RedCloud emphasises the importance of financial inclusion. How does your company enable greater financial access and inclusion, particularly in EMDEs?
One of the biggest impediments to traditional commerce is the lack of data and visibility. Another key problem is that the technology giants continue to control the commerce journey, squeezing the smaller sellers out. This needs to change, particularly given that the overwhelming majority of consumers pay for goods locally in stores, served by 500 million merchants, who are tied to inefficient and manually-driven supply chains that are vulnerable to external forces.
All of these challenges can be overcome, however, through the use of digital commerce. Yet, most merchants in emerging economies can’t trade digitally because they’re locked out of the financial system. As they are unbanked and forced to continue using cash, they can’t establish a trading profile and, therefore, are also prevented from borrowing the money they need to invest in their businesses. But digital technology can help businesses to scale and become more visible, as well as drawing on greater insight to see how they are performing against their competitors and what gaps in the market they can exploit.
The first step is to take offline businesses online to make them financially inclusive and give them the weight they deserve in the local economies they serve. By digitising them and providing them with data on key trends and their transactions history, they can use that to justify their access to the working capital needed to keep expanding their businesses. It’s the same for merchants, who can establish their own digital identity through using our platform and can gain access to the financial services that they need, and start trading online.
Could you share some success stories or examples of how RedCloud’s solutions have positively impacted individuals?
Among my proudest achievements is helping businesses to realise the benefits of digital trade by migrating to our platform. On a visit to a distributor in Nigeria, she proudly showed me how she was using the platform to manage all her administration and sales. The daily reports that she received enabled her to drill down into the data and see how the business was doing. Here was a prime example of how we had effectively converted a local offline business into a 100% online global operation. We have also helped businesses to triple their turnover and increase their visibility in the market by joining our platform. By leveraging our technology, we are enabling them to grow, which was our main goal when we started RedCloud.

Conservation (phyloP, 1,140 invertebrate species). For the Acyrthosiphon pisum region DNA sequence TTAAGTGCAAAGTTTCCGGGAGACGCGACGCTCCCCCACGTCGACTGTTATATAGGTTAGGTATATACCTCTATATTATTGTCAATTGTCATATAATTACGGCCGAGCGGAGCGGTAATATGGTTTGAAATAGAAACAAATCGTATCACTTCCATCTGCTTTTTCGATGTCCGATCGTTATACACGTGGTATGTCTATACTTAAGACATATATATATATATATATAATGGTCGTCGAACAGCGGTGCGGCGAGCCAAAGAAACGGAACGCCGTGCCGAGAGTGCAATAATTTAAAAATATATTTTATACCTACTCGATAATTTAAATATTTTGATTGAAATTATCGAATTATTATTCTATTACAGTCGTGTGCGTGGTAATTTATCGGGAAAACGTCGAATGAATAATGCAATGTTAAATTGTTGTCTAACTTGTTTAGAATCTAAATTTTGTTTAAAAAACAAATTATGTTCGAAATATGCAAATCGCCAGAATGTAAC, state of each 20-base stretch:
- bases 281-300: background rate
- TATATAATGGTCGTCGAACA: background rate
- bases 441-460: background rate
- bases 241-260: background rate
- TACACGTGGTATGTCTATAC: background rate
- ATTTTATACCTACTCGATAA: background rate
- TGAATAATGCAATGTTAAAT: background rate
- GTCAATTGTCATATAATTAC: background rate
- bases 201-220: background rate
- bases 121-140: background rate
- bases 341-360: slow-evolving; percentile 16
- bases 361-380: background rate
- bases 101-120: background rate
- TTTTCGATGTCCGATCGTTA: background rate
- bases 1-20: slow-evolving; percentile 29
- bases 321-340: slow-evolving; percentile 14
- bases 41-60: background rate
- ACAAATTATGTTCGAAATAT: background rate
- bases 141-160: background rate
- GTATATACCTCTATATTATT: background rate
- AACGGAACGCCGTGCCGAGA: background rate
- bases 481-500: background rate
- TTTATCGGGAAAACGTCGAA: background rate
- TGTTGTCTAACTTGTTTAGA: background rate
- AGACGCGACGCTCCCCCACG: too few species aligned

RedCloud Technology operates in various regions globally. How do you navigate and adapt to the unique regulatory landscapes and market dynamics in different countries?
Before we open in a new market, we thoroughly research it first by going and spending time there to see what it’s like. We also rely heavily on our local teams, so it’s vital for us to have the right skills in the market by hiring experienced people who understand its dynamics. They basically validate our assumptions and then we build a business plan with them for that market. One of our key strengths as a technology company is having a platform that is easily adaptable to meet the requirements of local regulations, whether it’s from a tax or regulatory standpoint.
As the Chief Operating Officer, what are your main responsibilities within RedCloud, and how do you collaborate with other key stakeholders to drive the company’s growth and success?
In my role, I oversee operations, product strategy, design, business development and customer engagement. This involves everything from engineering and technology to sales and marketing. Basically, I fix any problems and make sure that everything is working as it should be and all the departments are collaborating effectively with each other and pulling in the same direction. I also look at all the key trends to see how customers are behaving and use all the tools available to see what they are saying about the platform, how we are doing, what are their pain points and how we can help solve them.
What are RedCloud’s future plans? What new products have you got in the pipeline?
Our main goal is to be in every African country by 2028. Our biggest product development is on the artificial intelligence (AI) front, which is going to take up a big chunk of our time and resources moving forward. We are just starting on that journey in terms of developing conversational commerce and understanding how we are impacting pricing. We have identified 25 initiatives that we can develop around AI and are currently working on 10 of them. Everything we’re doing is focused on improving the customer experience and the way that businesses trade.
What is the importance of partnerships and collaborations, and how are you approaching building and nurturing strategic partnerships?
We are a platform business and, therefore, our role is to be the hub that connects all the various partners across the platform. Ultimately, we want to enable our partners to deliver value added services to our customers. The key partners we are working with are financial services partners who extend credit and working capital to our customers, and technology partners, who we work with on the AI side.
Finally, could you share any advice or insights for aspiring entrepreneurs or professionals looking to make a difference in the fintech space?
You need to have a strong sense of purpose – what change do you want to see in the fintech space and why. You must also be solution-oriented and know how to confront problems with innovative thinking.
Your path will be unpredictable and might require you to pivot multiple times in order to achieve your objective. The key is to remain flexible and adaptable when necessary, whilst always keeping your purpose in mind.